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Posted by: thepinetree on 04/25/2017 03:38 AM Updated by: thepinetree on 04/25/2017 03:38 AM
Expires: 01/01/2022 12:00 AM
:

Meet Susan Wright an Occupational Therapist That Specializes in Hand Therapy Care and Humankindness at Mark Twain Medical Center

San Andreas, CA...Susan Wright’s career as an Occupational Therapist spans some 31 years and she says it has never seemed like work. “It’s more like helping out a friend,” she notes. “OT helps people be independent by figuring out ways for them to handle the activities of daily living.” Susan joined the Mark Twain Medical Center team in January as full-time Occupational Therapist. Her office in the Outpatient Services Center at MTMC reflects her training as a hand therapy specialist – but she reaches far beyond her specialty to help people regain their independence.





She explains her field is often misunderstood. “Most think Occupational Therapy is related to job skills and conditions which affect people in the workplace – it is much more than that. We help people overcome the challenges of traumatic injuries, stroke or other disabilities and depression; and assist with children confronting learning disabilities. Our job is to be sure people can care for themselves – to achieve and maintain a healthy balance between work, leisure and self-care.”

Susan began her career as a Home Health Aide, assisting people with routine activities as they recovered from illness or injury or faced the challenges of aging. “I love people,” she says, “so I was drawn to helping people in this way – it wasn’t like working to me. I really liked it and before long I decided to take the next step down the career path by studying to be an Occupational Therapist.” She attended a community college and then earned her Occupational Therapist Registered, Licensed (OTR/L) degree at San Jose State University.

Her years in home health care are a rich resource for her OT career. Susan explains, “Our goal in OT is to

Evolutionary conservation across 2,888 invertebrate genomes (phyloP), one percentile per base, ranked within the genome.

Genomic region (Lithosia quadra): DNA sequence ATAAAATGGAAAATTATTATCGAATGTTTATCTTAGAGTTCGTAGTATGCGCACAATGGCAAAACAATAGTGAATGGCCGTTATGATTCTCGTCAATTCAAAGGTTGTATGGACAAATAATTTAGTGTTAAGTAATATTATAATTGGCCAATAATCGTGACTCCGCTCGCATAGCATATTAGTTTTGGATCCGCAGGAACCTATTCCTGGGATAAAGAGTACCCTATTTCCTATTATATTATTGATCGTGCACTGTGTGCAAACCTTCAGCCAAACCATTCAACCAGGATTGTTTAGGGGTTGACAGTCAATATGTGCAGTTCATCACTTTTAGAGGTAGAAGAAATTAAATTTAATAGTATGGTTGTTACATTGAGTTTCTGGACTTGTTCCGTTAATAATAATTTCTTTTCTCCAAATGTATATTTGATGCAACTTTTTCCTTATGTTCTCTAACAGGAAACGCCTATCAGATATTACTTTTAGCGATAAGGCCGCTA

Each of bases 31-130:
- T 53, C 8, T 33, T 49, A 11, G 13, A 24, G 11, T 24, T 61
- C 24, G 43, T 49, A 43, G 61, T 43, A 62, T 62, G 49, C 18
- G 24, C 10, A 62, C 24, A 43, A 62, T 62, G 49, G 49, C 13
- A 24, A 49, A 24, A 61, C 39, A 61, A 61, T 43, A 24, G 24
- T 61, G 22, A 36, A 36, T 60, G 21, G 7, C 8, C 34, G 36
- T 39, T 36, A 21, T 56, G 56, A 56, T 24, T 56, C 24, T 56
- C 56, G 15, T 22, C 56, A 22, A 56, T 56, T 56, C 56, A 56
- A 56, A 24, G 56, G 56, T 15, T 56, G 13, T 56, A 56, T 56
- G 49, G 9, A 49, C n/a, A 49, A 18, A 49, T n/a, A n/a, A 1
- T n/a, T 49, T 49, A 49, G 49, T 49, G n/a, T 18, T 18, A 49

get people back to doing what they used to do or adapt their surroundings so they can accomplish those
tasks in another way. When I was visiting people in their homes, I would often arrive to find a messy
situation with them in their robe or maybe still in bed because they didn’t think they could take care of
themselves. I worked with them to achieve simple tasks like taking a shower, getting dressed, fixing
something to eat and engaging in everyday activities.”

“By the time I left, they usually were dressed, sitting in a chair with their hair fixed and looking forward
to the rest of the day. That was the big payoff for me. These people were engaged in everyday life once
again.”

Creative thinking inspired her approach. In the case of a woman who could not walk out to her trash can,
Susan rigged up a pulley system to drag the can closer to the kitchen door when needed. For a fisherman who’d lost several fingers in an accident, she adapted his fishing pole and helped him relearn his casting skills. She mounted a needlepoint frame to the edge of a table for a stroke survivor who longed to resume her favorite hobby. Susan explains, “A person gets a real sense of accomplishment when they can do things for themselves. Something as simple as adapting a knife and fork can make a big difference.”

“That’s what I am doing here at MTMC with Occupational Therapy,” Susan notes. “I am looking at the
broad picture of how to best re-engage a person in their everyday life. We often use arts and crafts to help
people achieve their mobility goals,” she adds. “If someone’s goal is to raise their arm above their head,
we might get them going on an art project and then gradually raise the canvas so they have to reach up
higher and higher to keep it going. Hobbies like crochet and golf are great ways to ease people back into
motion.”

“I also work with caregivers, family members and spouses to set things up at home so a patient can do
things for themselves and have a feeling of independence. The top priorities are safety, independence,
keeping people in their homes and out of nursing homes.” In addition to her outpatient clients, Susan also
provides in-patient services at MTMC. “We provide bedside OT, losing no time in the recovery process,”
she notes.

She mentions a young couple injured in a motorcycle accident as an example of OT success. “They both
had severe injuries – the husband had a broken leg and the wife had a broken arm. They wanted to
recover at home so we worked to find ways they could assist each other with daily tasks and they
managed just fine.”

Prior to joining MTMC, Susan was a part-time Occupational Therapist at Sutter Amador Hospital in
Jackson for 10 years and then two additional years for the Sutter Amador Hospital Foundation Clinic.
She and her husband Ernie, who is retired, have lived in Pioneer in Amador County for 18 years. They
have two adult children. Daughter Katie is following her mother’s footsteps, now studying to be a
Certified OT Assistant at Sacramento City College, and their son David lives in Idaho.
Susan welcomes anyone with questions about OT to give her a call at 209-754-2533. A physician referral
is necessary to access OT services at MTMC, but she is always eager to explain her specialty and how it
might help someone regain their independence.


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